List of Minnesota rivers Columbia Gazetteer of North America entry DeLorme. Minnesota Atlas & Gazetteer. Yarmouth, Maine: DeLorme. ISBN 0-89933-222-6. U. S. Geological Survey Geographic Names Information System: Zumbro River Waters, Thomas F.. The Streams and Rivers of Minnesota. Minneapolis: University of Minnesota Press. ISBN 0-8166-0960-8
1910 United States Census
The Thirteenth United States Census, conducted by the Census Bureau on April 15, 1910, determined the resident population of the United States to be 92,228,496, an increase of 21.0 percent over the 76,212,168 persons enumerated during the 1900 Census. The 1910 Census switched from a portrait page orientation to a landscape orientation; the 1910 census collected the following information: Full documentation for the 1910 census, including census forms and enumerator instructions, is available from the Integrated Public Use Microdata Series. The column titles in the census form are as follows: LOCATION. Street, road, etc. House number. 1. Number of dwelling house in order of visitation. 2. Number of family in order of visitation. 3. NAME of each person whose place of abode on April 15, 1910, was in this family. Enter surname first the given name and middle initial, if any. Include every person living on April 15, 1910. Omit children born since April 15, 1910. RELATION. 4. Relationship of this person to the head of the family.
PERSONAL DESCRIPTION. 5. Sex. 6. Color or race. 7. Age at last birthday. 8. Whether single, widowed, or divorced. 9. Number of years of present marriage. 10. Mother of how many children: Number born. 11. Mother of how many children: Number now living. NATIVITY. Place of birth of each person and parents of each person enumerated. If born in the United States, give the state or territory. If of foreign birth, give the country. 12. Place of birth of this Person. 13. Place of birth of Father of this person. 14. Place of birth of Mother of this person. CITIZENSHIP. 15. Year of immigration to the United States. 16. Whether naturalized or alien. 17. Whether able to speak English. OCCUPATION. 18. Trade or profession of, or particular kind of work done by this person, as spinner, laborer, etc. 19. General nature of industry, business, or establishment in which this person works, as cotton mill, dry goods store, etc. 20. Whether as employer, employee, or work on own account. If an employee— 21. Whether out of work on April 15, 1910.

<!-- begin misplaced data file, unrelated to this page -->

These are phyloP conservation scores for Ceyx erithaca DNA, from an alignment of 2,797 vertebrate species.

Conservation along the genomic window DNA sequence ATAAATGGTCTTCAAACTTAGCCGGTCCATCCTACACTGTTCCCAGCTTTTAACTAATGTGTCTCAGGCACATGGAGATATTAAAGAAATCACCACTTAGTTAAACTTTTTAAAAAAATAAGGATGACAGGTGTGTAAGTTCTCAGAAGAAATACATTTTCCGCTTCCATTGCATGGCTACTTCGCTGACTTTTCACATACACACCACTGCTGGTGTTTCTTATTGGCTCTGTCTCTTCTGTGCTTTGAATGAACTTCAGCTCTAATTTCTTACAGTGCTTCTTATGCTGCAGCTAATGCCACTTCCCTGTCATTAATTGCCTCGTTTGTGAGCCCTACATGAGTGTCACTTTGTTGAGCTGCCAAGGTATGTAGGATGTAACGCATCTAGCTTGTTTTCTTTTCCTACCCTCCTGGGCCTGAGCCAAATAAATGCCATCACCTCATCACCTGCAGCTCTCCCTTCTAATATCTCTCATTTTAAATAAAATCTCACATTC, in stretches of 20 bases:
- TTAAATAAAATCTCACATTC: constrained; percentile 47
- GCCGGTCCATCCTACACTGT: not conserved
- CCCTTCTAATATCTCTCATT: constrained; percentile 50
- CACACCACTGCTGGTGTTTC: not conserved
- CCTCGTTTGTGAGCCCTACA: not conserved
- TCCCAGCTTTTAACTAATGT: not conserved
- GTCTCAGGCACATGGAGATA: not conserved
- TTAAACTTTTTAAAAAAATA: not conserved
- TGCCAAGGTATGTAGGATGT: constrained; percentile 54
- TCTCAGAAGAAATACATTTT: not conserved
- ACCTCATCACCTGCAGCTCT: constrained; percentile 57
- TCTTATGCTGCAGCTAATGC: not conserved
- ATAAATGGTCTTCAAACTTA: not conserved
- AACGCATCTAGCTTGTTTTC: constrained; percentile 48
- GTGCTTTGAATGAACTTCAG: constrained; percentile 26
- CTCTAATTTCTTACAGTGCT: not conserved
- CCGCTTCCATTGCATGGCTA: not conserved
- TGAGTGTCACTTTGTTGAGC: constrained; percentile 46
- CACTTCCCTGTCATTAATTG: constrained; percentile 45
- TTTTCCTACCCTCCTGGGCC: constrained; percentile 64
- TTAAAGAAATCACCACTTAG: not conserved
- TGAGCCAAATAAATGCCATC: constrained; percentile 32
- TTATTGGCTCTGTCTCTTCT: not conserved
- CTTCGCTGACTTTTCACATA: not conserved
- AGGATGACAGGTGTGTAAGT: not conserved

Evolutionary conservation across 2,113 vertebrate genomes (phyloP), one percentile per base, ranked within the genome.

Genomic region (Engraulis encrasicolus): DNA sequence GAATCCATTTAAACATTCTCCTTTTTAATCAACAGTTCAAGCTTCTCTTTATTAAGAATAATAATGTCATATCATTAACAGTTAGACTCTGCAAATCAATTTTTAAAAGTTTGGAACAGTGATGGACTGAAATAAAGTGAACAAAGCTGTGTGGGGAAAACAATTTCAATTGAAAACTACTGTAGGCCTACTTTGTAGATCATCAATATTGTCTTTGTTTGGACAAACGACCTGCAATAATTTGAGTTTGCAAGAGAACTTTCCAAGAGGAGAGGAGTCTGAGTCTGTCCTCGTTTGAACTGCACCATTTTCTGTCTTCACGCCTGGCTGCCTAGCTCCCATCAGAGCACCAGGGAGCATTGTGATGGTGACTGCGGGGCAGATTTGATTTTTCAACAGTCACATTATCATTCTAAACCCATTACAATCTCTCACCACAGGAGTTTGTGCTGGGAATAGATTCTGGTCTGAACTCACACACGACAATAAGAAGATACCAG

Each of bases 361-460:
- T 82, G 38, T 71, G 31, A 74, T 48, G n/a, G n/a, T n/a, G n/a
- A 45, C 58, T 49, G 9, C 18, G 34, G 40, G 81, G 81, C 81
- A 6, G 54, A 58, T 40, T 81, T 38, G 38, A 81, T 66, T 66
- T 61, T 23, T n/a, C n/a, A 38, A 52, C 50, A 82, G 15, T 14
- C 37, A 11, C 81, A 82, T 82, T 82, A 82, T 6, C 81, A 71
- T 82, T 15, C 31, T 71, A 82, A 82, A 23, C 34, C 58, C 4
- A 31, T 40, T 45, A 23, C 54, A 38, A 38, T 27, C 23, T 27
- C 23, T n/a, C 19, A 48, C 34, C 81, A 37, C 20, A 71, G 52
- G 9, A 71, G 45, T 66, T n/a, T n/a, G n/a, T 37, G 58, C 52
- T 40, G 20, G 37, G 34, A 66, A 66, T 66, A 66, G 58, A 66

22. Number of weeks out of work during year 1909. EDUCATION. 23. Whether able to read. 24. Whether able to write. 25. Attended school any time since September 1, 1909. OWNERSHIP OF HOME. 26. Owned or rented. 27. Owned free or mortgaged. 28. Farm or house. 29. Number of farm schedule. 30. Whether a survivor of the Union or Confederate Army or Navy. 31. Whether blind. 32. Whether deaf and dumb. Special Notation In 1912 and 1959, New Mexico, Arizona and Hawaii would become the 47th, 48th, 49th and 50th states admitted to the Union; the 1910 population count for each of these areas was 327,301, 204,354, 64,356 and 191,909 respectively. On this basis, the ranking list above would be modified as follows: First 42 ranked states - positions unchanged New Mexico, Arizona, Hawaii, Wyoming and Alaska; the original census enumeration sheets were microfilmed by the Census Bureau in the 1940s. The microfilmed census is available in rolls from the National Records Administration. Several organizations host images of the microfilmed census online, along which digital indices.
Microdata from the 1910 census are available through the Integrated Public Use Microdata Series. Aggregate data for small areas, together with electronic boundary files, can be downloaded from the National Historical Geographic Information System. 1911 U. S Census Report Contains 1910 Census results Historic US Census data census.gov/population/www/censusdata/PopulationofStatesandCountiesoftheUnitedStates1790-1990.pdf
Owatonna is a city in Steele County, United States. The population was 25,599 at the 2010 census, it is the county seat of Steele County. Owatonna is home to the Steele County Fairgrounds, which hosts the Steele County Free Fair in August. Interstate 35 and U. S. Highways 14, 218 are three of the main routes in the city. Owatonna was first settled in 1853 around the Straight River; the community was named after the Straight River. A popular, but apocryphal, story is that the town is named after "Princess Owatonna," the daughter of a local Indian chief, healed by the magic waters of a nearby spring; the earliest the Owatonna area was settled was in 1854 and platted in September 1855, but it was incorporated as a town August 9, 1858 as a city on February 23, 1865. In 1856, Josef Karel Kaplan emigrated from the village of Dlouhá Třebová, southeast of Prague and selected a quarter section of land near the town of Owatonna. Kaplan described Owatonna as having just 50 small homes, but predicted 100 within a year, along with a railroad.